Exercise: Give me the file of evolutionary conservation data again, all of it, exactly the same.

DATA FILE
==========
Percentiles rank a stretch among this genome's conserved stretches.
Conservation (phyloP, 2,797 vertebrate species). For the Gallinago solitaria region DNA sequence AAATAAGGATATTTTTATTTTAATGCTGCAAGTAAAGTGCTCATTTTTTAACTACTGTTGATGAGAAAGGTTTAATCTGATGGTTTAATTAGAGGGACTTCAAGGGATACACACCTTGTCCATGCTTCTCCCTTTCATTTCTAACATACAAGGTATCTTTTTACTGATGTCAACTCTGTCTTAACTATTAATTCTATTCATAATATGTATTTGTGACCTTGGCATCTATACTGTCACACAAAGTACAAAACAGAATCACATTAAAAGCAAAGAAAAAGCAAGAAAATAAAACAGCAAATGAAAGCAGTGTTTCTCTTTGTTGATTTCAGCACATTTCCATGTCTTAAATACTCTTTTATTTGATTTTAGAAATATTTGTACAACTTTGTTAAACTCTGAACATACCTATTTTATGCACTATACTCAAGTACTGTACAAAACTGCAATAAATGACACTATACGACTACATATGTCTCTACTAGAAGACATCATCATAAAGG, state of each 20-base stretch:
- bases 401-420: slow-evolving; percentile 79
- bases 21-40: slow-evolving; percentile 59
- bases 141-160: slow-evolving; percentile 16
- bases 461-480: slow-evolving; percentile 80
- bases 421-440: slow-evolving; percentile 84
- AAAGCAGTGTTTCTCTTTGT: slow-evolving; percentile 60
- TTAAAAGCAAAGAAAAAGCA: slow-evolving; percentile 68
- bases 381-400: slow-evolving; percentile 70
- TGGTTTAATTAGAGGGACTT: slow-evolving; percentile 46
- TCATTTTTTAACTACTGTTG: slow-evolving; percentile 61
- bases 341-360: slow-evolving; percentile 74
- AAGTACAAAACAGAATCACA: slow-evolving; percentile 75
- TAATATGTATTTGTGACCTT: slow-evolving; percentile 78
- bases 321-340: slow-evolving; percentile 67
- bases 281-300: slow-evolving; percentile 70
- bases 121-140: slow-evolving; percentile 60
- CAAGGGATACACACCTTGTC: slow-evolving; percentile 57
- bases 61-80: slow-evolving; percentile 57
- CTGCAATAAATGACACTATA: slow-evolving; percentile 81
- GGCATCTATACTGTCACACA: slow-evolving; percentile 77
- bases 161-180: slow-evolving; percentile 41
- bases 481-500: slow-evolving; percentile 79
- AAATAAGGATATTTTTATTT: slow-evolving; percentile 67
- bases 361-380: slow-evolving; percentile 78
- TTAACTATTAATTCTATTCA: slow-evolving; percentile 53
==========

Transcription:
Percentiles rank a stretch among this genome's conserved stretches.
Conservation (phyloP, 2,797 vertebrate species). For the Gallinago solitaria region DNA sequence AAATAAGGATATTTTTATTTTAATGCTGCAAGTAAAGTGCTCATTTTTTAACTACTGTTGATGAGAAAGGTTTAATCTGATGGTTTAATTAGAGGGACTTCAAGGGATACACACCTTGTCCATGCTTCTCCCTTTCATTTCTAACATACAAGGTATCTTTTTACTGATGTCAACTCTGTCTTAACTATTAATTCTATTCATAATATGTATTTGTGACCTTGGCATCTATACTGTCACACAAAGTACAAAACAGAATCACATTAAAAGCAAAGAAAAAGCAAGAAAATAAAACAGCAAATGAAAGCAGTGTTTCTCTTTGTTGATTTCAGCACATTTCCATGTCTTAAATACTCTTTTATTTGATTTTAGAAATATTTGTACAACTTTGTTAAACTCTGAACATACCTATTTTATGCACTATACTCAAGTACTGTACAAAACTGCAATAAATGACACTATACGACTACATATGTCTCTACTAGAAGACATCATCATAAAGG, state of each 20-base stretch:
- bases 401-420: slow-evolving; percentile 79
- bases 21-40: slow-evolving; percentile 59
- bases 141-160: slow-evolving; percentile 16
- bases 461-480: slow-evolving; percentile 80
- bases 421-440: slow-evolving; percentile 84
- AAAGCAGTGTTTCTCTTTGT: slow-evolving; percentile 60
- TTAAAAGCAAAGAAAAAGCA: slow-evolving; percentile 68
- bases 381-400: slow-evolving; percentile 70
- TGGTTTAATTAGAGGGACTT: slow-evolving; percentile 46
- TCATTTTTTAACTACTGTTG: slow-evolving; percentile 61
- bases 341-360: slow-evolving; percentile 74
- AAGTACAAAACAGAATCACA: slow-evolving; percentile 75
- TAATATGTATTTGTGACCTT: slow-evolving; percentile 78
- bases 321-340: slow-evolving; percentile 67
- bases 281-300: slow-evolving; percentile 70
- bases 121-140: slow-evolving; percentile 60
- CAAGGGATACACACCTTGTC: slow-evolving; percentile 57
- bases 61-80: slow-evolving; percentile 57
- CTGCAATAAATGACACTATA: slow-evolving; percentile 81
- GGCATCTATACTGTCACACA: slow-evolving; percentile 77
- bases 161-180: slow-evolving; percentile 41
- bases 481-500: slow-evolving; percentile 79
- AAATAAGGATATTTTTATTT: slow-evolving; percentile 67
- bases 361-380: slow-evolving; percentile 78
- TTAACTATTAATTCTATTCA: slow-evolving; percentile 53